As a writer, I am always trying to be aware of what I may tell my reader. Of course, you are never going to be able to control what the reader might take away from your story, what they might gain from reading it, but I believe that it's important to go into a story with something to say, because books can speak in ways that we, when we speak words, can not.
And The (Anti)Hero Of The Hour Is...
There are many reasons that Artemis Fowl takes the cake when it comes to not only favorite childhood books (teen books, actually), favorite book series, and book that helped me most to become an author, but I'll start at the beginning.
Before I read Artemis Fowl, I was at that point in my reading life where I was getting bored. Kids books were great, but I was getting older, and wanted something a bit different, but I couldn't read adult books yet, and at this point the YA section was just beginning to grow, and I wasn't into the supposedly drool-worthy love triangles with guys who worked on cars and went to the gym (ugh). So, I was literally on the precipice of not reading anymore, because I couldn't seem to find anything that sparked my interest (now I've learned that maybe I just wasn't looking in the right place). I've always been a picky reader, and I sometimes have trouble even now (and I had yet to discover Mrs. L'Engle at this point), but here I was willing to give up because finding something interesting was proving futile.
It sounds ludicrous, right? But that is how I felt. And then I went to the bookstore with my beloved sister-in-law. We were browsing the clearance isle, and I happened to see a box with strange looking lettering, and shiny books nestled inside (literally, they were shiny, like metal). I was drawn to the box like a moth to a flame, and what do you know, inside of it there was the first three books in a series I hadn't read, but that sounded really interesting. My sister-in-law and I went back to the kids section and checked out the books while they were outside of the box, and I was originally going to buy just the first one, but she encouraged me to get the set.
I'm so glad she did, because I went home and read the first book in one sitting, and the second two shortly afterwards. I fell madly in love with this book series, and its terrible yet wonderful main character. I was inconsolable when I finished reading the last book.
But I wouldn't want to change it, because this story made me into a writer. I remember it clearly: halfway through Artemis Fowl, sitting in a car while my mother ran into the store (because I refused to stop reading), I decided that I wanted to become a writer, so that I could write things as wonderful as this. And the rest is history.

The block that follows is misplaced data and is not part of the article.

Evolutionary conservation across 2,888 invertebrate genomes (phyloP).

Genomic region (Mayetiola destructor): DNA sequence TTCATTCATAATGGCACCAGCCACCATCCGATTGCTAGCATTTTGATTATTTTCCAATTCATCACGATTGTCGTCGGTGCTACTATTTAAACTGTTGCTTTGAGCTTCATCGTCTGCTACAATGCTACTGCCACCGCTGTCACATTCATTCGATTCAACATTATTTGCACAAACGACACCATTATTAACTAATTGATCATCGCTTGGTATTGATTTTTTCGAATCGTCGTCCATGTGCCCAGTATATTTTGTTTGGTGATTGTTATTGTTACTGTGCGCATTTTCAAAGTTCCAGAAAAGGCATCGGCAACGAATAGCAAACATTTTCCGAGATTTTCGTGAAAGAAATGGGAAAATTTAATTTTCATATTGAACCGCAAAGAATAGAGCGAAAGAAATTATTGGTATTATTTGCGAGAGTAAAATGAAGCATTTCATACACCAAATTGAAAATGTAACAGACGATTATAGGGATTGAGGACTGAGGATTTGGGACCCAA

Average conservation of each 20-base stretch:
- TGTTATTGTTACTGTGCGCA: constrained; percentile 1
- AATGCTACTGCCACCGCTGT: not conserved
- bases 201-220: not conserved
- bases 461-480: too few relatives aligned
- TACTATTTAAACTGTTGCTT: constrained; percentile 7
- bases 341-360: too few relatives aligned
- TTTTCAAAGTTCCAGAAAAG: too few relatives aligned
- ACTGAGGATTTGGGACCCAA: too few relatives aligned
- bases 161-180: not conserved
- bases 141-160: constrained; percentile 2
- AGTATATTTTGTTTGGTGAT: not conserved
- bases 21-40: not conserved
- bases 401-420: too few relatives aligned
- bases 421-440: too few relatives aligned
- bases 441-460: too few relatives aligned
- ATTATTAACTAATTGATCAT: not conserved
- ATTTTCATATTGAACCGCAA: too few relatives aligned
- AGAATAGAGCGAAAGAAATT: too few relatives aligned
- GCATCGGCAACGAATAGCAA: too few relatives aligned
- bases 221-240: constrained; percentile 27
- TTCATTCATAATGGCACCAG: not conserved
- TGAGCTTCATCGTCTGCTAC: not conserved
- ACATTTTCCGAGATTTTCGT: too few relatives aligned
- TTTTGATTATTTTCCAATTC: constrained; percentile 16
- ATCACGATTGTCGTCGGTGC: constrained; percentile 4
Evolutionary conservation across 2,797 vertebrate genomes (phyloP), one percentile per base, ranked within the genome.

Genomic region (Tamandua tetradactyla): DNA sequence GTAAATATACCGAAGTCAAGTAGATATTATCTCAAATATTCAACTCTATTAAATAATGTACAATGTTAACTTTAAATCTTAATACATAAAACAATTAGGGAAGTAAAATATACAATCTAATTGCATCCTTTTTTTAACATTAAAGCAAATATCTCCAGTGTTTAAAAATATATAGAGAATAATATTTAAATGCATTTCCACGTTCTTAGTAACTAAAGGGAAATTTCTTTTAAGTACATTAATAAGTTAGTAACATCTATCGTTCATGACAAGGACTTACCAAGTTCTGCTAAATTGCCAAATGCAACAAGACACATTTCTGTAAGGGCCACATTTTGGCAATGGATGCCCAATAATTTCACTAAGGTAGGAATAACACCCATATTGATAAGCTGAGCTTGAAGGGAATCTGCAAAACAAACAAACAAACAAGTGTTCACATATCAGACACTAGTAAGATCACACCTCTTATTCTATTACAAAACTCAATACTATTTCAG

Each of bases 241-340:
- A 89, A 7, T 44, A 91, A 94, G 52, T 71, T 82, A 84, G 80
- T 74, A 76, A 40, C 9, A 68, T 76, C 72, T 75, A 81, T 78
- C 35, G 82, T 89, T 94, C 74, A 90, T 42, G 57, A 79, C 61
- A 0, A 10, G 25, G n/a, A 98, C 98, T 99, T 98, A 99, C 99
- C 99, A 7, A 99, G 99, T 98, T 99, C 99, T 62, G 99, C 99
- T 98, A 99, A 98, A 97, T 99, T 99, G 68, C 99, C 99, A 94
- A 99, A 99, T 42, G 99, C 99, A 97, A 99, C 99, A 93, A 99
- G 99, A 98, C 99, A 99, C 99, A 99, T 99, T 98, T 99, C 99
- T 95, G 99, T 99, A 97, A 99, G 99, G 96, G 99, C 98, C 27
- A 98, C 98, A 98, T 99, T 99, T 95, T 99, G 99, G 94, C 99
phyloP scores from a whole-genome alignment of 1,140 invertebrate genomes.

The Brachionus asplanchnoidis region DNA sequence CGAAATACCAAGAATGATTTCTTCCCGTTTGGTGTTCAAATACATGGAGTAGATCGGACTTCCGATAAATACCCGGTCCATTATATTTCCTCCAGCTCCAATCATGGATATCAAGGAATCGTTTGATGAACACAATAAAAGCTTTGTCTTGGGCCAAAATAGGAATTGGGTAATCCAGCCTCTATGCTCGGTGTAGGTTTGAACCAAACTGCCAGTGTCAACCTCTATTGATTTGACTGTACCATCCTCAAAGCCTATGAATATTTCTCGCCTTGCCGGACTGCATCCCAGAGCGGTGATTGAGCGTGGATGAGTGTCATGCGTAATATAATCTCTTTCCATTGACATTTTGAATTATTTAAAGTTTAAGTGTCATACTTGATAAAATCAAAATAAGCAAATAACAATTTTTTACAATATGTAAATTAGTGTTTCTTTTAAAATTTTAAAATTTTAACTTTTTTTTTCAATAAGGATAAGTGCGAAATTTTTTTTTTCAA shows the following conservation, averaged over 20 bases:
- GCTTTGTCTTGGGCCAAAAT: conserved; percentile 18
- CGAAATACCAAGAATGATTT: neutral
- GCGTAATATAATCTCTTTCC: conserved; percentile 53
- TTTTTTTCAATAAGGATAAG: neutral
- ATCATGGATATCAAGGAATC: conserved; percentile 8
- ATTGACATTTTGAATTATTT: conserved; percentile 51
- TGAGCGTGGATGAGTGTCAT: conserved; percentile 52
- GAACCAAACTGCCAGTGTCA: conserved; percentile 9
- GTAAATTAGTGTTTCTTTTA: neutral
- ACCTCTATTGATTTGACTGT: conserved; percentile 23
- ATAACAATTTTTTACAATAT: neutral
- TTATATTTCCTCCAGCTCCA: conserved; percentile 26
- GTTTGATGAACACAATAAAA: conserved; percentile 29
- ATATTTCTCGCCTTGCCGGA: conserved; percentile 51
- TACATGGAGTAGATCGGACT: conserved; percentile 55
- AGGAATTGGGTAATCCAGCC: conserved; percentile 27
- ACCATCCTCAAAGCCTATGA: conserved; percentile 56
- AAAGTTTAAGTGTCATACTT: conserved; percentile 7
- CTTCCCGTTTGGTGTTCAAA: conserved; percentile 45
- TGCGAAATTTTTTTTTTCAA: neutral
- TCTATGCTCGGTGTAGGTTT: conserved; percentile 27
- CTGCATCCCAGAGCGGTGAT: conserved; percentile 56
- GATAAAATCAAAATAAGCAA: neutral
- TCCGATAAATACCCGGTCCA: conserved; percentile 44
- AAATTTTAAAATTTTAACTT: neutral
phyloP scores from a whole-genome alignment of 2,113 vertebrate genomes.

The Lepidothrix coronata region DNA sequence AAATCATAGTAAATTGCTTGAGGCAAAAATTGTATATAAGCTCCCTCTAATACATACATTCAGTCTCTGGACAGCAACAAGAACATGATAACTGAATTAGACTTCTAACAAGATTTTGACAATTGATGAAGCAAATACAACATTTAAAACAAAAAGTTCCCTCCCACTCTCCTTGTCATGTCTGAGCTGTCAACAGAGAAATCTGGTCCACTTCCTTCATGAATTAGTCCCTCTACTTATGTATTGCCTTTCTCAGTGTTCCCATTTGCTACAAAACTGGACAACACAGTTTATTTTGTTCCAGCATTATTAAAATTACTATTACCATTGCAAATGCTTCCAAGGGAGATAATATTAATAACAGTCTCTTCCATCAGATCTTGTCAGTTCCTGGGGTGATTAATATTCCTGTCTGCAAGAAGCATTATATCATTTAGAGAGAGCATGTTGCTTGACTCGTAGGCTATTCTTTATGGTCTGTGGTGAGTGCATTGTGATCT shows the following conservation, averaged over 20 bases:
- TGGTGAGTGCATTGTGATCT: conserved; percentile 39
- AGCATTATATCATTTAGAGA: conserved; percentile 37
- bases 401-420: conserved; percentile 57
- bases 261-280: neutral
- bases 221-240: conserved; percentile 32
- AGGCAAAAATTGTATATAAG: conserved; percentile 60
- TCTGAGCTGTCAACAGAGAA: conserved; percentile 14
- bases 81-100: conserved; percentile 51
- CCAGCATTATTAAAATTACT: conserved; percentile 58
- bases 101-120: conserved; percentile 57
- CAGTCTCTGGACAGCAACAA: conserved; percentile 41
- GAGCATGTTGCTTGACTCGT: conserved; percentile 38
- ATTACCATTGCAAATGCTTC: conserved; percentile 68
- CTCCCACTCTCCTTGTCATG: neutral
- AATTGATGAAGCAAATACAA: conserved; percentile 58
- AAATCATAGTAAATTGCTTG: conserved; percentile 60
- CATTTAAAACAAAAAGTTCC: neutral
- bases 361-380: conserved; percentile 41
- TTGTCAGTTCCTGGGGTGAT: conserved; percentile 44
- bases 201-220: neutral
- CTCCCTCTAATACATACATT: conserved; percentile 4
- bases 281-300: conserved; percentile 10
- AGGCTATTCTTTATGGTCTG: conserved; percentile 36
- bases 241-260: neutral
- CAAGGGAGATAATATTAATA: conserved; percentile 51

But I'm getting a bit off track, aren't I? What I learned about writing from Artemis encompasses a bit of what I learned from the books above. Write the unexpected, weird story you want to write. Try and see through another person's eyes, because what we look like on the outside, and what we are on the inside are often quite different. Make your character have flaws. Open up an entirely new world for your readers to explore (even if it happens to be part of the world they already know). And my favorite: your hero doesn't have to be the cookie-cutter, overly virtuous hero, but can exist in the grey area, or have thinking outside of popular belief.
I loved this book series because Artemis isn't your typical hero, and Holly really isn't your typical heroine. They learn a lot from each other, and neither is perfect. In fact, in the first book Artemis is a pretty terrible person...and he slowly but surely gets better, and even then he's never perfect, and definitely doesn't see things the way that "most" people do; life works the same way, slowly, and it's the people who have alternate views who I think make the world interesting. It was wonderful, for me as a kid, to see a character who was neither good nor bad specifically, but who was human -- and wickedly intelligent, which is always a major bonus for me.
I'm really grateful to this series, not only for giving me great books to read, but for helping me to decide to become a writer in the first place. Thank you, Artemis, and thank you, Mr. Colfer.
What are some of your favorite stories from childhood,
and how have they influenced you?